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Bahāullāh

Bahā'u'llāh (1817–92) (Arab., ‘the Glory/Splendour of God’), Religious title adopted by Mīrzā Ḥusayn ʿali Nūrī, the prophet-founder of the Bahā'ī Faith. Born into a wealthy landowning family in N. Iran, he chose to follow a life of religious involvement rather than that of a courtier. In 1844 he became a Bābī. Imprisoned in the Black Pit of Tehran in 1852, he experienced a number of revelatory visions, and after his exile to Ottoman Iraq withdrew to the mountains of Kurdistan where he lived as a pious ascetic. Returning to Baghdād in 1856, he soon became the leading figure in a revival of Babism. Although he demanded that his followers should abandon militancy, the Iranian government was alarmed, and sought his removal from Iraq. Accordingly in 1863 he was summoned to Istanbul, and thence dispatched to Edirne (Adrianople) (1863–8) and then to the prison-city of Akka (Acre) in Ottoman Syria (1868–92). Immediately before his departure from Baghdād he apparently made the first declaration of his claim to be a new messenger from God, the promised one foretold by the Bāb. In Edirne this claim was made openly (1866), that he was ‘he whom God shall manifest’; and the Bābī community soon became divided between the followers of Bahā'u'llāh (Bahā'īs) and those of his half-brother Ṣubḥ-i Azal (Azalīs). Turning over much of the task of organizing the movement to his eldest son and eventual successor, ʿAbbās Effendi (ʿAbdu'l-Bahā), Bahā'u'llāh devoted his final years to his writings. These were now all regarded as revelations from God, and besides thousands of letters to his followers, included a number of lengthy books and ‘Tablets’ (alwāḥ). In his Most Holy Book (c.1873), he formulated the basis for a distinctive Bahā'ī Holy Law, and in a number of final works he delineated his principles for social reconstruction in a new world order (Tablets of Bahā'u'llāh). He died in the vicinity of Akka on 29 May 1892. His remains were buried at the Bahjī, which is now a shrine for pilgrims, and the direction of prayer for believers (qibla).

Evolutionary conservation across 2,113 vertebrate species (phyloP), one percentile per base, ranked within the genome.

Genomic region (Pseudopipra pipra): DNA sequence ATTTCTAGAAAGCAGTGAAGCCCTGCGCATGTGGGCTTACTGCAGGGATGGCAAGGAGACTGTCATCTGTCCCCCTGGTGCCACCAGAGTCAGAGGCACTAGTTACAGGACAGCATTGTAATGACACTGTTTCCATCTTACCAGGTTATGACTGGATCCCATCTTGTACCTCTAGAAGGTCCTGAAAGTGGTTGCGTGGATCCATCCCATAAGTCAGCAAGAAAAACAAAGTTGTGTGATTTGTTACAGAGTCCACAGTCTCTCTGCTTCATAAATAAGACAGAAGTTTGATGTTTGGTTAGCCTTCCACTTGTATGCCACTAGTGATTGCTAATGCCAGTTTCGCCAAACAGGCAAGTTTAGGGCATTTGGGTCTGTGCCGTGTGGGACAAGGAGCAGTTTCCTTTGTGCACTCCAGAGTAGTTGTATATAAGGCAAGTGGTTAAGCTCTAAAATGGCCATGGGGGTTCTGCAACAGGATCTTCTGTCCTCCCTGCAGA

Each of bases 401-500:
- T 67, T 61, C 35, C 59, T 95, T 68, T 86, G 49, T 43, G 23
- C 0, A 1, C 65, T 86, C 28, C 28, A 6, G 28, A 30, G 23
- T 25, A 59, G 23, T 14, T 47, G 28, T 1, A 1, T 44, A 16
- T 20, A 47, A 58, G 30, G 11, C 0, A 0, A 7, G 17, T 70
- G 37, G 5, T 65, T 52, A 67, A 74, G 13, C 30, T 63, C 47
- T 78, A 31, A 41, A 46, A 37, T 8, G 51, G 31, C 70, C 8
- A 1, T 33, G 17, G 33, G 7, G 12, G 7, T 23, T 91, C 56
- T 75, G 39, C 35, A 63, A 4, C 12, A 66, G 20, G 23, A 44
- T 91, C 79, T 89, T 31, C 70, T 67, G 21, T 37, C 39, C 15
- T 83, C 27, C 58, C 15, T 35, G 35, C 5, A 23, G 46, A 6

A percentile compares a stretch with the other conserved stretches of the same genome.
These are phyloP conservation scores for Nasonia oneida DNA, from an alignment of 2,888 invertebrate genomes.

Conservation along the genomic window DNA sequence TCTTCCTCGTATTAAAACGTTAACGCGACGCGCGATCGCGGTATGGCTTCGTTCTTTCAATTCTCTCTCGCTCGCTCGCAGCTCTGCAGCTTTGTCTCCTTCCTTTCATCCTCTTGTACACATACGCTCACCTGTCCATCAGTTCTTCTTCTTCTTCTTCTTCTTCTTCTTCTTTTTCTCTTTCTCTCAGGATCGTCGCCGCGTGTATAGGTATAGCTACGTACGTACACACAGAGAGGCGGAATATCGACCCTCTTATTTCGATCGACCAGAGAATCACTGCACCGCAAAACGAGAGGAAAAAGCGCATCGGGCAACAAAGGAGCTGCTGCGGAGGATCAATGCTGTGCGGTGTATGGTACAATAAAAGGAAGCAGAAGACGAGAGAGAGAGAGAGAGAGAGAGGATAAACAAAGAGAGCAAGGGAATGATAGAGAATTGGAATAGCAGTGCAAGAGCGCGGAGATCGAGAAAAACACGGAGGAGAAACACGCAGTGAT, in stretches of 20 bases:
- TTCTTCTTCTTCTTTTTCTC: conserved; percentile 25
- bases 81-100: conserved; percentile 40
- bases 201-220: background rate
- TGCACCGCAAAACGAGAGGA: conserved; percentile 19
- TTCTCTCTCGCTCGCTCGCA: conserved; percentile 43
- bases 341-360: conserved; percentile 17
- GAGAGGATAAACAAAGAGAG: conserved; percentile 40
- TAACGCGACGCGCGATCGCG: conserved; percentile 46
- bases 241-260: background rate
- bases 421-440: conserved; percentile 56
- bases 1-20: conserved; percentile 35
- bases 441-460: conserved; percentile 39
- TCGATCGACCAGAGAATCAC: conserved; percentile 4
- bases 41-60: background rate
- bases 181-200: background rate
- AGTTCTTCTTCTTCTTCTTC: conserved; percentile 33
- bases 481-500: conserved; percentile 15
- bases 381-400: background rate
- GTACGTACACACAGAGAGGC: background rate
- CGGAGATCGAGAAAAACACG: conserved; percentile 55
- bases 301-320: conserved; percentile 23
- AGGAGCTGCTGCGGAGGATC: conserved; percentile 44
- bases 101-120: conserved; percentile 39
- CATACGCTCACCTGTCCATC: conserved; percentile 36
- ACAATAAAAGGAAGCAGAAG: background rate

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"Bahāullāh." The Concise Oxford Dictionary of World Religions. . Encyclopedia.com. 16 Dec. 2017 <http://www.encyclopedia.com>.

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"Bahāullāh." The Concise Oxford Dictionary of World Religions. . Retrieved December 16, 2017 from Encyclopedia.com: http://www.encyclopedia.com/religion/dictionaries-thesauruses-pictures-and-press-releases/bahaullah

Baha Ullah

Baha Ullah or Baha Allah (bähä´ ŏŏl´ä) [Arab.,=glory of God], 1817–92, Persian religious leader originally named Mirza Husayn Ali Nuri. One of the first disciples of the Bab (see Babism), he and his half-brother Subhi Azal became the leaders of the Babi faith. In 1863, shortly before being exiled to Constantinople, he declared himself the manifestation of God, the Promised One, as fortold by the Bab. He then founded the Baha'i faith and wrote its fundamental book, Kitabi Ikan (tr. The Book of Certitude, 1943). He spent most of his adult life in prison or under close surveillance. He died in Acre; his tomb there is one of the monuments of Baha'i.

See J. E. Esslemont Bahaullah and the New Era (3d rev. ed. 1970).

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"Baha Ullah." The Columbia Encyclopedia, 6th ed.. . Encyclopedia.com. 16 Dec. 2017 <http://www.encyclopedia.com>.

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"Baha Ullah." The Columbia Encyclopedia, 6th ed.. . Retrieved December 16, 2017 from Encyclopedia.com: http://www.encyclopedia.com/reference/encyclopedias-almanacs-transcripts-and-maps/baha-ullah

Bahaullah

Bahaullah (1817–92) Name adopted by Mirza Husayn Ali Nuri, Persian religious leader and founder of the Baha'i faith. He embraced the Babi faith in 1850 but broke away in 1867, proclaiming himself Bahaullah (‘The Glory of Allah’), the Promised One foretold by Bab. His Katabi ikan (Book of Certitude) is the Baha'i holy book.

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"Bahaullah." World Encyclopedia. . Retrieved December 16, 2017 from Encyclopedia.com: http://www.encyclopedia.com/environment/encyclopedias-almanacs-transcripts-and-maps/bahaullah